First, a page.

I remember I was around 15, slouching very low in my chair watching TV. My back was sore but I couldn’t be bothered moving. Two thoughts circled my mind: I’m young, I’ll be fine; I’ll worry about it when I’m older. Well, I’m older now and forced to worry about it.
Even though I’ve shed the weight, I made lasting damage. I’ve endured knee surgery to ensure I could run more than two steps before buckling. For two years I travelled to every pain specialist, physio and rehab guru I could find. Nothing worked.
My doctor at the time referred me the “best back specialists in the business” with the added chestnut “if they can’t help no one can”. My naivety took that to mean my issues would be solved.Continue reading
Changing my obesity mindset into one that nourishes a fit and healthy lifestyle didn’t happen overnight. I failed to shed weight more times than I can remember. I tried everything I could find. This is my journey.
I never saw myself as overweight. At 190cms (6 foot 3) and broad-shouldered, I held my bulk well. As a child, I was always large though with minimal chubbiness. So I was used to being a big kid, turned into a big adult.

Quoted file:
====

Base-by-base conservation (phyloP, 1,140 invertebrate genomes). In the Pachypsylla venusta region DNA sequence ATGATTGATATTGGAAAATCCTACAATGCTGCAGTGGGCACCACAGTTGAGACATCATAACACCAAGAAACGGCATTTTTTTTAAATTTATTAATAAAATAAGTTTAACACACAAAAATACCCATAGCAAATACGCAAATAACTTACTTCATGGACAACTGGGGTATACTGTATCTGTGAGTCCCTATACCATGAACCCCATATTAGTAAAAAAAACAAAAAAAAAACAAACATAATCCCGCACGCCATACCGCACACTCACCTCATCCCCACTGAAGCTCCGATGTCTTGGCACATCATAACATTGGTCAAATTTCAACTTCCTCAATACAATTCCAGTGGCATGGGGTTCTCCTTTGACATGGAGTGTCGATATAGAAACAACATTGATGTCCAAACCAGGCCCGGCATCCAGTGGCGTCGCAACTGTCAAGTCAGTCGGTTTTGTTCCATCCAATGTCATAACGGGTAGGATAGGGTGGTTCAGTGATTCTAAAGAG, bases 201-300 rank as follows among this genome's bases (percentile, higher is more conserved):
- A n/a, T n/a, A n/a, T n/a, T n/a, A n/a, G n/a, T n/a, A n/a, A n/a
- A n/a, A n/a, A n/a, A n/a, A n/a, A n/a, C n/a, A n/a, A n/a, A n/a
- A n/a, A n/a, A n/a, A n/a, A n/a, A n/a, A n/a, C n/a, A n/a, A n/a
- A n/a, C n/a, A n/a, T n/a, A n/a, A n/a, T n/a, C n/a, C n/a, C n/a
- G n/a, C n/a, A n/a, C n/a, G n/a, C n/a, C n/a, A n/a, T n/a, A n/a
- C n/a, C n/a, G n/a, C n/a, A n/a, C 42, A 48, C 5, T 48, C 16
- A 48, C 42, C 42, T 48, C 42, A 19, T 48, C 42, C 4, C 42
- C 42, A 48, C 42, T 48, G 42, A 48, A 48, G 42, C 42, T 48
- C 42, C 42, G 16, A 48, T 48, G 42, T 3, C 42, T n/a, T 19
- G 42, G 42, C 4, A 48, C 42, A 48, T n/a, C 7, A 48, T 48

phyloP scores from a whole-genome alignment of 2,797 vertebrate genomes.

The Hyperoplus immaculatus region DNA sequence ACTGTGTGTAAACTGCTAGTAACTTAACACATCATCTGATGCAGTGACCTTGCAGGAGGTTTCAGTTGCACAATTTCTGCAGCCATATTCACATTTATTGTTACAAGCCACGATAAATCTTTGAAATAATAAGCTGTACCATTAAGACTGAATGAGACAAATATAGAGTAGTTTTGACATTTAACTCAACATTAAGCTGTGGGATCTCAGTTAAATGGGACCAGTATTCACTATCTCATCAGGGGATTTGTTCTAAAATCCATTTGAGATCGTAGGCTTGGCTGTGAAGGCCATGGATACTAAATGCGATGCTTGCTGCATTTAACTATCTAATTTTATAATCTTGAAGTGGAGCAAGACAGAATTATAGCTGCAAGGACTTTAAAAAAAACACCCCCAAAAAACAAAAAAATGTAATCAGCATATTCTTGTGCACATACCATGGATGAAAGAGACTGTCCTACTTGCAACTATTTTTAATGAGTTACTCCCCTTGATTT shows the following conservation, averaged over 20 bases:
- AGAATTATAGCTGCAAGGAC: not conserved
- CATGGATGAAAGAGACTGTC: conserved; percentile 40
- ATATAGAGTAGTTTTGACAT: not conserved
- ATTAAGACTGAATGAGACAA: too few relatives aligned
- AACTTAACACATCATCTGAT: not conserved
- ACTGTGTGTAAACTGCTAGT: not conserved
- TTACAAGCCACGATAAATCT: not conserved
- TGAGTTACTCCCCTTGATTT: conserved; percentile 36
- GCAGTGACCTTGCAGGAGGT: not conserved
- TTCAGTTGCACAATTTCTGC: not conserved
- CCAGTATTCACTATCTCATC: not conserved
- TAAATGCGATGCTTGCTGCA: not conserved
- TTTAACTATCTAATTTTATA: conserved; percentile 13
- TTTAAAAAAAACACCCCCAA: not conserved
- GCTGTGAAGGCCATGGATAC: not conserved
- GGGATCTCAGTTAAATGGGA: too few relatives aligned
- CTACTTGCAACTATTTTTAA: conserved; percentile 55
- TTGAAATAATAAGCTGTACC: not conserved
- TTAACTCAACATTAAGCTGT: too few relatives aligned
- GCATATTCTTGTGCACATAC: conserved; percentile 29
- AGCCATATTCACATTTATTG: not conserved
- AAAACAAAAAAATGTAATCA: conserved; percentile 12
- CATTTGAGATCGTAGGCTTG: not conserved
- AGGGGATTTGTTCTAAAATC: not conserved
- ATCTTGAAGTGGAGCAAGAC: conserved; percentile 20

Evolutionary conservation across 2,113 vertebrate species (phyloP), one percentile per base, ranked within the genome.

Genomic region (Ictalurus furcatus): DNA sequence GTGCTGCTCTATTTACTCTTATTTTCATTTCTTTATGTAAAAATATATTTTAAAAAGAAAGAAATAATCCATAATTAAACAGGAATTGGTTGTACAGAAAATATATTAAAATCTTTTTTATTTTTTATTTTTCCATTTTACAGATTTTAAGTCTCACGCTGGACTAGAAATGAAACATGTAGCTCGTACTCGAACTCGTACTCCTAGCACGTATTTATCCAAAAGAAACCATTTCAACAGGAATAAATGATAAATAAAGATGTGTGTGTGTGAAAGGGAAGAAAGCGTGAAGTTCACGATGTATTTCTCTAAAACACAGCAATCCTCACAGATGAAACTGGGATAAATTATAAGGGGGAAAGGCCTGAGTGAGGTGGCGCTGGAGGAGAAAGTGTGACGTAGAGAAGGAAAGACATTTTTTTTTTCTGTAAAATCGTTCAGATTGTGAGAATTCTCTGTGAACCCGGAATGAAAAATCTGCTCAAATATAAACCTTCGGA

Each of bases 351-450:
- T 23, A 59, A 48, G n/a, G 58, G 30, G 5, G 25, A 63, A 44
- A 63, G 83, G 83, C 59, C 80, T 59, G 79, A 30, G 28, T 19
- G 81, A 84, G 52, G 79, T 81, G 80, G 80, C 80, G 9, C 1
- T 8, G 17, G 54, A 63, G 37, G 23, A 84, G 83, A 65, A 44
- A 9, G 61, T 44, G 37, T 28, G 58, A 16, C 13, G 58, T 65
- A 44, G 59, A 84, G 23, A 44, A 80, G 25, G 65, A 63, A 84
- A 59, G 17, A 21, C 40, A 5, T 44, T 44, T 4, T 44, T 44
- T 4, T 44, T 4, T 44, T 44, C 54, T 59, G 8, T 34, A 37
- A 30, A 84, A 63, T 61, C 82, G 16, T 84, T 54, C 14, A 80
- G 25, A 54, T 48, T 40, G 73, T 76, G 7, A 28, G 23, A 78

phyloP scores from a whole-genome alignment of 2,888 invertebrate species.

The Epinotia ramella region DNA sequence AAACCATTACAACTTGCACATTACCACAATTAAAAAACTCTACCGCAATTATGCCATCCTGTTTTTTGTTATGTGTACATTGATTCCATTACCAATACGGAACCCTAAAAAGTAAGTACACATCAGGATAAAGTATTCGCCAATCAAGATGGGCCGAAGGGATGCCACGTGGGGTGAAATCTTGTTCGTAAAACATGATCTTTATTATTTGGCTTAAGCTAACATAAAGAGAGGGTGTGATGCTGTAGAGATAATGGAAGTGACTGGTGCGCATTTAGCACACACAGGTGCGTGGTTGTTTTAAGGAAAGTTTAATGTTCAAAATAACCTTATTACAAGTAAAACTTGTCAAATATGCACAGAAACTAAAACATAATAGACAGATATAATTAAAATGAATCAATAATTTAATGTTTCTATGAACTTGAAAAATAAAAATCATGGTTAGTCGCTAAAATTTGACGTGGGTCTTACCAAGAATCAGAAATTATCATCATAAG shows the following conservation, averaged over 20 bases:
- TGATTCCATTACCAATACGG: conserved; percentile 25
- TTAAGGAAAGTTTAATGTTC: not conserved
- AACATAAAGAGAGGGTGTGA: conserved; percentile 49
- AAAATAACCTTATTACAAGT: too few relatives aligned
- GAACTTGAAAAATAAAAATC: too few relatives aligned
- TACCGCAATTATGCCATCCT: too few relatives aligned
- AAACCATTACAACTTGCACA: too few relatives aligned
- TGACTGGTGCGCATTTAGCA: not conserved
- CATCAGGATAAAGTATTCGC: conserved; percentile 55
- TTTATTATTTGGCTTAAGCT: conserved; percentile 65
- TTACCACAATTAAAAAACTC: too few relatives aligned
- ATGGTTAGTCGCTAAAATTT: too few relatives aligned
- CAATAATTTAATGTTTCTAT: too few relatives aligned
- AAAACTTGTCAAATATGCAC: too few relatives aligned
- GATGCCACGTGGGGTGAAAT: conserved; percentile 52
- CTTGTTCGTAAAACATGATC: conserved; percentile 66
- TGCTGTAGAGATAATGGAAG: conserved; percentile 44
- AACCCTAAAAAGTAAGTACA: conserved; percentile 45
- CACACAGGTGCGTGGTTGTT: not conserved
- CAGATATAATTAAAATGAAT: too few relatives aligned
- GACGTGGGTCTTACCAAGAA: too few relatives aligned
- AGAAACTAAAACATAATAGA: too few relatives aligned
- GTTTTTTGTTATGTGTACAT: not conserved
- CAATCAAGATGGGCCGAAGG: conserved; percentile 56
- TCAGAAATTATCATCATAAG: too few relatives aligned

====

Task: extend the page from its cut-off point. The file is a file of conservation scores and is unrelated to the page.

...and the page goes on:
Over the years I steadily built onto my fat supply but I never really thought of myself as obese. Yes, I knew I was overweight but to my eye, my natural size spread the weight evenly so I didn’t look super fat. That was the biggest lie I told myself. I compared my frame to shorter people that looked extremely fat. I didn’t look like them so I was still OK, right? I actually weighed far more than them, but my clothing and natural frame obscured the reality behind my delusions.
At the time, mechanical bathroom scales only went up to 120kg so I had no idea how heavy I actually was. Bending over to tie my shoes was like running a sprint, even walking briskly to the car caused shortness of breath. I played indoor cricket and indoor beach volleyball but took the lazy approach. Both could be played staying relatively stationary if you planned effectively. I perfected my bowling action by taking under four steps, and when batting I aimed to hit as hard as I could so I had ample time to jog to safety. For volleyball, my brutal serve allowed tallying points without moving from the spot. So my weekly exercise activities amounted to standing still half the time. Not overly effective, but I deluded myself that I was still active.Continue reading